On This Day 25th October 1519
On 25th October 1519, the marriage of Henry Courtenay, Earl of Devon and Gertrude Blount took place. Courtenay was Henry VIII’s first cousin, son of Katherine of York. The two men had been companions, Courtenay having ‘been brought up of a child with his Grace in his chamber’. Gertrude was the daughter of William, 4th Lord Mountjoy, Chamberlain to Katharine of Aragon. Gertrude was amongst the Queen’s ladies, and husband and wife both attended the King and Queen at the Field of Cloth of Gold. Nevertheless, when Henry began annulment proceedings against Katharine, the spouses were not of the same mind. Courtenay (who had been promoted to the Marquessate of Exeter) assisted Henry as far as possible, whilst Gertrude remained a vocal supporter of the Queen. Gertrude fell under suspicion for having communicated with Elizabeth Barton, hanged for treason, and was obliged to act as godmother at the confirmation of the baby Elizabeth. Despite this long history of close friendship, Courtenay aroused Henry’s suspicions, and was executed in the wake of the ‘Exeter Conspiracy’.
Picture shows Henry Courtenay second from left in this Garter Procession
On This Day 24th October 1537
On 24th October 1537, Jane Seymour died at Hampton Court, twelve days after an excruciating labour had brought forth Henry VIII’s heir. The exact cause of her death is uncertain – she did not (despite rumours) have a caesarean section. If she had, she certainly would not have made the immediate progress she did after the birth, being able to sit up in bed and receive visitors after the christening of the baby Edward. Modern research suggests that some of the placenta was left behind, leading to septicaemia. Attended by male doctors, rather than midwives, they may well not have understood that all of the necessary matter had not been expelled and thus did not treat her as more experienced midwives would have done.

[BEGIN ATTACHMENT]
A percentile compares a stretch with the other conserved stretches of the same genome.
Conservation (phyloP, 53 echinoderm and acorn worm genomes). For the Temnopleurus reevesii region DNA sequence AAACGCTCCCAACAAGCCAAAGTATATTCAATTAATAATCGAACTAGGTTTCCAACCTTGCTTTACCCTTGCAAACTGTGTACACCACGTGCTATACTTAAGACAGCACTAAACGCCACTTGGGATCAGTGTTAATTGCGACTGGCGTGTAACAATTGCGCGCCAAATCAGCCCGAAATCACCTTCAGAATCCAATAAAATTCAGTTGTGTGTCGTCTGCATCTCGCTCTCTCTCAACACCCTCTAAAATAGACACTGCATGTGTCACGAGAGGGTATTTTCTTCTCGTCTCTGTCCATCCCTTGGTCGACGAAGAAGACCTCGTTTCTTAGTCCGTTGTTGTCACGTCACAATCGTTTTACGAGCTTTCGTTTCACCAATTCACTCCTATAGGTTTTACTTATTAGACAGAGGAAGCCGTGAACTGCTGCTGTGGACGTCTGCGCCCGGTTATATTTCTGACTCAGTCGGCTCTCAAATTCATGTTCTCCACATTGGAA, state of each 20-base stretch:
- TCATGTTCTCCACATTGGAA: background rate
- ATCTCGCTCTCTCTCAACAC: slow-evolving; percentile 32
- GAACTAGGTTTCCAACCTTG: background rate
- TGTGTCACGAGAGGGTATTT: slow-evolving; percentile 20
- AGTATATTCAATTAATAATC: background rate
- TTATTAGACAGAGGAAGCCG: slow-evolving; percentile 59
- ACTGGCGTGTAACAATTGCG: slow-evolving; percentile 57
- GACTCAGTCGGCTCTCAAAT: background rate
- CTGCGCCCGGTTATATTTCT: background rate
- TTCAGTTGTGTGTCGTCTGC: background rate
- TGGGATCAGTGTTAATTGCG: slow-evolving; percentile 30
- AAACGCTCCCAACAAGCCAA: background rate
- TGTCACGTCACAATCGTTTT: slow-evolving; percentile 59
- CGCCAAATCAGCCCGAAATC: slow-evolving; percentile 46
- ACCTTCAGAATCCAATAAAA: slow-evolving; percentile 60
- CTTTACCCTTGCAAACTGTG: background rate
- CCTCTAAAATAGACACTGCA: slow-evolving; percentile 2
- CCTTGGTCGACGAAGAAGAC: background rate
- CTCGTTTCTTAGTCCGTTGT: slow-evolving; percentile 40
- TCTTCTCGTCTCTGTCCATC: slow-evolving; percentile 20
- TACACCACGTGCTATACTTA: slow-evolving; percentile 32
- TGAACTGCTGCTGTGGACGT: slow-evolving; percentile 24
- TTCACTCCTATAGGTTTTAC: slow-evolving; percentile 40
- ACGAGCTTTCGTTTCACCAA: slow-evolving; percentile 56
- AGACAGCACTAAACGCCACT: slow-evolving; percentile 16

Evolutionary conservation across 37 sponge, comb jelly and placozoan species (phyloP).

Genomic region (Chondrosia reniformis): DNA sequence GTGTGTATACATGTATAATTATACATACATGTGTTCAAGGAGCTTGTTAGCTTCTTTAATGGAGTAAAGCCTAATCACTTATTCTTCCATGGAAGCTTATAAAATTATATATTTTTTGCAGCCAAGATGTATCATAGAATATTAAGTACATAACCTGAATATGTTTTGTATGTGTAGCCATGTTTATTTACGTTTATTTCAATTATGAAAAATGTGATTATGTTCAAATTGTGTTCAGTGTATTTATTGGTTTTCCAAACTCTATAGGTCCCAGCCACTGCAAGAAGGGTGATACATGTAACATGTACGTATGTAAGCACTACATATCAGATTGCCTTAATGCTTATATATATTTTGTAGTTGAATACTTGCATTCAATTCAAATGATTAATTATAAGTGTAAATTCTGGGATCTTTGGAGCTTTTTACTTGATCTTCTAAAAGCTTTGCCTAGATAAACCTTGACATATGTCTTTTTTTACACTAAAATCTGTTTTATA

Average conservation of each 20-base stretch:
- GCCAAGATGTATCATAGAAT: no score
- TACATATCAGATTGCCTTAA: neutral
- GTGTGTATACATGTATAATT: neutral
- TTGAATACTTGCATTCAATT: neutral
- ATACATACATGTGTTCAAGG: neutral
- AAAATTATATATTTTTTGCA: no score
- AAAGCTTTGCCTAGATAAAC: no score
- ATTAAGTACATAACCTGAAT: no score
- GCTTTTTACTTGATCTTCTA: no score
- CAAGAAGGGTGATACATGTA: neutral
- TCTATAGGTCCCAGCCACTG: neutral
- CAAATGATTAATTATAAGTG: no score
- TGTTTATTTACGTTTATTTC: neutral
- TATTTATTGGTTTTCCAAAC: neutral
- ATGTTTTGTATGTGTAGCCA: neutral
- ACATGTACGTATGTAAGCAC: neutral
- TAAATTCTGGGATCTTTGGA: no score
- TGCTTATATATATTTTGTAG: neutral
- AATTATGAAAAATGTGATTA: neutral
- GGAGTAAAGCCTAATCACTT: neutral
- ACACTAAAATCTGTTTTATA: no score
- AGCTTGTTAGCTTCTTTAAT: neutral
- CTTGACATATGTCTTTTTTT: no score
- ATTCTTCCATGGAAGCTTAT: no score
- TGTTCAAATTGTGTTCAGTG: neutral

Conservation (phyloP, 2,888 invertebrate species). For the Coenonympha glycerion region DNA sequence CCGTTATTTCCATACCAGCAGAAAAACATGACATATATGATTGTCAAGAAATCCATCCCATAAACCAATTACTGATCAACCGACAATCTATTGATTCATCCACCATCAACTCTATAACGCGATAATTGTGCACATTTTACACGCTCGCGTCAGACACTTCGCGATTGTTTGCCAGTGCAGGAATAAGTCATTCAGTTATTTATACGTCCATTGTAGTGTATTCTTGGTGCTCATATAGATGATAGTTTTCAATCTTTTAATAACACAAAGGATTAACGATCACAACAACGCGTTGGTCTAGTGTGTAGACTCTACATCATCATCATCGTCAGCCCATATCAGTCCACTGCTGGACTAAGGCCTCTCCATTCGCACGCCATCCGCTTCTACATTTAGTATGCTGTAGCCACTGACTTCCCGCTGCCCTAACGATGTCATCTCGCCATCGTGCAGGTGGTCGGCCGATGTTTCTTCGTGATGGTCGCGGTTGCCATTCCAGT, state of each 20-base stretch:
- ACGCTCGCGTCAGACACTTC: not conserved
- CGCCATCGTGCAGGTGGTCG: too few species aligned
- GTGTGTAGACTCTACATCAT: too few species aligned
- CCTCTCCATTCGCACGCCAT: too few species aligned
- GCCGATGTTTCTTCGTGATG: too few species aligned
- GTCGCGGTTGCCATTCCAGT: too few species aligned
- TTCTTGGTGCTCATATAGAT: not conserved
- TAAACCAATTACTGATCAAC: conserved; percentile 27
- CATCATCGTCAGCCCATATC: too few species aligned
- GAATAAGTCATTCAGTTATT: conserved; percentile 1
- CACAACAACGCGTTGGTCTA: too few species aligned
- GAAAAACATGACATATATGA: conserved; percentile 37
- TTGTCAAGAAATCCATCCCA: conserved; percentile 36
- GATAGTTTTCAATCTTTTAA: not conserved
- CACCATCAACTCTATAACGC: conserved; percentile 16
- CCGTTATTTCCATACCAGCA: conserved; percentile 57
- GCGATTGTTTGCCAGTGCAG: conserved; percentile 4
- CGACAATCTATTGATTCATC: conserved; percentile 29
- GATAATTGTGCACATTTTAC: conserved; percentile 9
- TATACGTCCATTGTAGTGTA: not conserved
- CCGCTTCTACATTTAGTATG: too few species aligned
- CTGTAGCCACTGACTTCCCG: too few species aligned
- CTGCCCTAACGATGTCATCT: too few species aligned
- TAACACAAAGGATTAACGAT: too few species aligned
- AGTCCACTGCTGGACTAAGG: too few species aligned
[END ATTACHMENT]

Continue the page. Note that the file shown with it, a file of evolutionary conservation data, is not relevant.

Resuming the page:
Henry mourned his wife sincerely, as did the whole court. The King organised a splendid funeral for her. It was not customary for kings to attend funerals (other than their own!) so he withdrew to mourn in private. The role of Chief Mourner was taken by Jane’s step-daughter Mary, who was originally so upset that the Marchioness of Exeter had to undertake the initial duties. Mary and the other ladies, including Lady Frances Brandon, Marchioness of Dorset, rode slowly behind Jane’s coffin to its burial place at Windsor, where she still lies, Henry by her side.
Picture is of St George's Chapel, Windsor Castle, where Jane is buried
On This Day 23rd October 1597
On 23rd October 1597, Charles Howard, Baron Howard of Effingham, was created Earl of Nottingham. Nottingham, although three years younger than Elizabeth, was half-cousin to her mother, Anne Boleyn, and this family connection stood him in good stead. He probably first went to sea under the command of his father, Lord William Howard, 1st Baron Howard of Effingham, who was Lord Admiral in the reign of Mary I. Charles held various positions of responsibility throughout Elizabeth’s reign, beginning with leading an embassy to France on the accession of François II in 1560.
In 1563, he married Katherine Carey, daughter of Lord Hunsdon. Katherine, the grand-daughter of Mary Boleyn, was his first cousin twice removed, and cousin to the Queen. They had five children before her death in 1603. Nottingham was involved in the suppression of the Rising of the Northern Earls in 1569, but his most notable achievement was the victory over the Spanish Armada. Appointed Lord High Admiral in 1585, in 1587, he was ordered to prepare the navy to confront the Spanish. A combination of seamanship, luck and the weather ensured a victory for England, and further victories over the Spanish in the 1590s led to the granting of the Earldom. In his naval seniority, he clashed with the Earl of Essex, and Essex’ jealousy of other nobles, including Nottingham, lead to the Essex Rebellion, which destroyed him.
Nottingham continued to serve under James VI & I, remarrying in 1603 and siring a further two children before his death in 1624.
We have been absorbed by our Guest Article from Sarah Gristwood, to mark the publication of her new book, 'Game of Queens'. This ground-breaking work looks at the prevalence of female power in sixteenth century Europe as a network of aunts, sisters, cousins, and in-laws ruled in England, the Netherlands, Scotland, France and Navarre – much to the horror of John Knox!Read article
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